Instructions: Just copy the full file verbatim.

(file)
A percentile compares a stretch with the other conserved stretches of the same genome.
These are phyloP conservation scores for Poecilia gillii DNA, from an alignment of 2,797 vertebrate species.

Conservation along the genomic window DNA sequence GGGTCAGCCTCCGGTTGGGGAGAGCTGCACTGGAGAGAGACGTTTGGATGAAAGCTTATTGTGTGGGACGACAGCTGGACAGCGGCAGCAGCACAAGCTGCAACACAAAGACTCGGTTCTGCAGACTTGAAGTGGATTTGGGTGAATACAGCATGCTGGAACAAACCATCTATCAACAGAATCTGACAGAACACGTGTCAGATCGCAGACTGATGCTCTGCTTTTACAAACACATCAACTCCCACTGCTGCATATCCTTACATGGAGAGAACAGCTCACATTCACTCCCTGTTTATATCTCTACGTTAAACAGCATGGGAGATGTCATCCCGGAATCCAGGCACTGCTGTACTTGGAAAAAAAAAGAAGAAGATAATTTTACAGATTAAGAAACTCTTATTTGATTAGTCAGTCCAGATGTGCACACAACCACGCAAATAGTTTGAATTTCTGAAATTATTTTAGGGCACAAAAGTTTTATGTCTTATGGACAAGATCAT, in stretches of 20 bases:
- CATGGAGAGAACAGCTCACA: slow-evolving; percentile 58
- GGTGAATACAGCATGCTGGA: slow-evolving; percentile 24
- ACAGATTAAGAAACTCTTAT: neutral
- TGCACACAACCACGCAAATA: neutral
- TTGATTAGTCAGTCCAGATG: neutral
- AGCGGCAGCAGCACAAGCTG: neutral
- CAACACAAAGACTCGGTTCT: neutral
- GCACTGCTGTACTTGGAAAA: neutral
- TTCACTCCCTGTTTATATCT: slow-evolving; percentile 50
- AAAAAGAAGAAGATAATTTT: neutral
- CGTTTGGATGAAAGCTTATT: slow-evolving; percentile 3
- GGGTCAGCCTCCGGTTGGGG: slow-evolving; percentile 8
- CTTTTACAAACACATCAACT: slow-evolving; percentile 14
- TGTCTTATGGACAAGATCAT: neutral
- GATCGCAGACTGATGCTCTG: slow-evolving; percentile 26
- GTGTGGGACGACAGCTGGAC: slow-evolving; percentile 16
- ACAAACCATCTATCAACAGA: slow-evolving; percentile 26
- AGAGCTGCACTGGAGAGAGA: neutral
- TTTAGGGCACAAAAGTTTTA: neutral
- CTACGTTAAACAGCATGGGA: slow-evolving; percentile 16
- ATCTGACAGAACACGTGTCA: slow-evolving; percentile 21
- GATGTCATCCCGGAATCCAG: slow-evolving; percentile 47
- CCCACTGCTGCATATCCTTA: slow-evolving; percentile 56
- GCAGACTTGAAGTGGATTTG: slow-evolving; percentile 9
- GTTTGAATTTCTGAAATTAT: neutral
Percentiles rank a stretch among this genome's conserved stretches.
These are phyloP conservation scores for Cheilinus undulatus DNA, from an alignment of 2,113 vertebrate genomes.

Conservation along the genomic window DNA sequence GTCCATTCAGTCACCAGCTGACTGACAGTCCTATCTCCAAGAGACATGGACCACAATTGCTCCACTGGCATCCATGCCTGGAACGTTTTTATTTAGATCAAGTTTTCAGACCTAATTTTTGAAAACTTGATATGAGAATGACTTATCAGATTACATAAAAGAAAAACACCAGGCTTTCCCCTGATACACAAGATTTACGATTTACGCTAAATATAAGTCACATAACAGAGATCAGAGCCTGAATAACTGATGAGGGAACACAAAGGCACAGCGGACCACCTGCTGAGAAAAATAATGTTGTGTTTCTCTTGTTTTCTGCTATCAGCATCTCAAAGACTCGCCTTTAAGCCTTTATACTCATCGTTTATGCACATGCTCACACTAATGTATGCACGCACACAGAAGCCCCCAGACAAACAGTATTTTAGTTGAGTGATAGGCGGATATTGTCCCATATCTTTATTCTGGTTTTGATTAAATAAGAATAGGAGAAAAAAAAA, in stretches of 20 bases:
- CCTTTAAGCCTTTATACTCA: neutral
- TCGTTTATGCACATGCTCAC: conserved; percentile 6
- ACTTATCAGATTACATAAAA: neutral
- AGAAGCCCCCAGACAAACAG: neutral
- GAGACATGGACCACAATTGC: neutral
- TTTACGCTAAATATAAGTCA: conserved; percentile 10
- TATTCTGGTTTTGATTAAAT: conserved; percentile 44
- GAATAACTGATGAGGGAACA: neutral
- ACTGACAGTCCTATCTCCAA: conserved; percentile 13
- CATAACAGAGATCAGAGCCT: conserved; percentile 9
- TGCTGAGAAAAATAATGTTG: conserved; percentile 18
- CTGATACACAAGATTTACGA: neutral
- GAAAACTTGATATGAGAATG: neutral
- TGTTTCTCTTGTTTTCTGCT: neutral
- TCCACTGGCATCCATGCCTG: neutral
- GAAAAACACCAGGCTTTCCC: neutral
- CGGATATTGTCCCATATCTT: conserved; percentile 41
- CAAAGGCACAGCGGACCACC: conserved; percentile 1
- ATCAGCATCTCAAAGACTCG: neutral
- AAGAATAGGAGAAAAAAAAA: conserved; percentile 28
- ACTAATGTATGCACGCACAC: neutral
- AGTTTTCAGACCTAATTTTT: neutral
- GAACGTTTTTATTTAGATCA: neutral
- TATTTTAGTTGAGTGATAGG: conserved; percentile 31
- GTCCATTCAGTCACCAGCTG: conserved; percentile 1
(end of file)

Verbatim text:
A percentile compares a stretch with the other conserved stretches of the same genome.
These are phyloP conservation scores for Poecilia gillii DNA, from an alignment of 2,797 vertebrate species.

Conservation along the genomic window DNA sequence GGGTCAGCCTCCGGTTGGGGAGAGCTGCACTGGAGAGAGACGTTTGGATGAAAGCTTATTGTGTGGGACGACAGCTGGACAGCGGCAGCAGCACAAGCTGCAACACAAAGACTCGGTTCTGCAGACTTGAAGTGGATTTGGGTGAATACAGCATGCTGGAACAAACCATCTATCAACAGAATCTGACAGAACACGTGTCAGATCGCAGACTGATGCTCTGCTTTTACAAACACATCAACTCCCACTGCTGCATATCCTTACATGGAGAGAACAGCTCACATTCACTCCCTGTTTATATCTCTACGTTAAACAGCATGGGAGATGTCATCCCGGAATCCAGGCACTGCTGTACTTGGAAAAAAAAAGAAGAAGATAATTTTACAGATTAAGAAACTCTTATTTGATTAGTCAGTCCAGATGTGCACACAACCACGCAAATAGTTTGAATTTCTGAAATTATTTTAGGGCACAAAAGTTTTATGTCTTATGGACAAGATCAT, in stretches of 20 bases:
- CATGGAGAGAACAGCTCACA: slow-evolving; percentile 58
- GGTGAATACAGCATGCTGGA: slow-evolving; percentile 24
- ACAGATTAAGAAACTCTTAT: neutral
- TGCACACAACCACGCAAATA: neutral
- TTGATTAGTCAGTCCAGATG: neutral
- AGCGGCAGCAGCACAAGCTG: neutral
- CAACACAAAGACTCGGTTCT: neutral
- GCACTGCTGTACTTGGAAAA: neutral
- TTCACTCCCTGTTTATATCT: slow-evolving; percentile 50
- AAAAAGAAGAAGATAATTTT: neutral
- CGTTTGGATGAAAGCTTATT: slow-evolving; percentile 3
- GGGTCAGCCTCCGGTTGGGG: slow-evolving; percentile 8
- CTTTTACAAACACATCAACT: slow-evolving; percentile 14
- TGTCTTATGGACAAGATCAT: neutral
- GATCGCAGACTGATGCTCTG: slow-evolving; percentile 26
- GTGTGGGACGACAGCTGGAC: slow-evolving; percentile 16
- ACAAACCATCTATCAACAGA: slow-evolving; percentile 26
- AGAGCTGCACTGGAGAGAGA: neutral
- TTTAGGGCACAAAAGTTTTA: neutral
- CTACGTTAAACAGCATGGGA: slow-evolving; percentile 16
- ATCTGACAGAACACGTGTCA: slow-evolving; percentile 21
- GATGTCATCCCGGAATCCAG: slow-evolving; percentile 47
- CCCACTGCTGCATATCCTTA: slow-evolving; percentile 56
- GCAGACTTGAAGTGGATTTG: slow-evolving; percentile 9
- GTTTGAATTTCTGAAATTAT: neutral
Percentiles rank a stretch among this genome's conserved stretches.
These are phyloP conservation scores for Cheilinus undulatus DNA, from an alignment of 2,113 vertebrate genomes.

Conservation along the genomic window DNA sequence GTCCATTCAGTCACCAGCTGACTGACAGTCCTATCTCCAAGAGACATGGACCACAATTGCTCCACTGGCATCCATGCCTGGAACGTTTTTATTTAGATCAAGTTTTCAGACCTAATTTTTGAAAACTTGATATGAGAATGACTTATCAGATTACATAAAAGAAAAACACCAGGCTTTCCCCTGATACACAAGATTTACGATTTACGCTAAATATAAGTCACATAACAGAGATCAGAGCCTGAATAACTGATGAGGGAACACAAAGGCACAGCGGACCACCTGCTGAGAAAAATAATGTTGTGTTTCTCTTGTTTTCTGCTATCAGCATCTCAAAGACTCGCCTTTAAGCCTTTATACTCATCGTTTATGCACATGCTCACACTAATGTATGCACGCACACAGAAGCCCCCAGACAAACAGTATTTTAGTTGAGTGATAGGCGGATATTGTCCCATATCTTTATTCTGGTTTTGATTAAATAAGAATAGGAGAAAAAAAAA, in stretches of 20 bases:
- CCTTTAAGCCTTTATACTCA: neutral
- TCGTTTATGCACATGCTCAC: conserved; percentile 6
- ACTTATCAGATTACATAAAA: neutral
- AGAAGCCCCCAGACAAACAG: neutral
- GAGACATGGACCACAATTGC: neutral
- TTTACGCTAAATATAAGTCA: conserved; percentile 10
- TATTCTGGTTTTGATTAAAT: conserved; percentile 44
- GAATAACTGATGAGGGAACA: neutral
- ACTGACAGTCCTATCTCCAA: conserved; percentile 13
- CATAACAGAGATCAGAGCCT: conserved; percentile 9
- TGCTGAGAAAAATAATGTTG: conserved; percentile 18
- CTGATACACAAGATTTACGA: neutral
- GAAAACTTGATATGAGAATG: neutral
- TGTTTCTCTTGTTTTCTGCT: neutral
- TCCACTGGCATCCATGCCTG: neutral
- GAAAAACACCAGGCTTTCCC: neutral
- CGGATATTGTCCCATATCTT: conserved; percentile 41
- CAAAGGCACAGCGGACCACC: conserved; percentile 1
- ATCAGCATCTCAAAGACTCG: neutral
- AAGAATAGGAGAAAAAAAAA: conserved; percentile 28
- ACTAATGTATGCACGCACAC: neutral
- AGTTTTCAGACCTAATTTTT: neutral
- GAACGTTTTTATTTAGATCA: neutral
- TATTTTAGTTGAGTGATAGG: conserved; percentile 31
- GTCCATTCAGTCACCAGCTG: conserved; percentile 1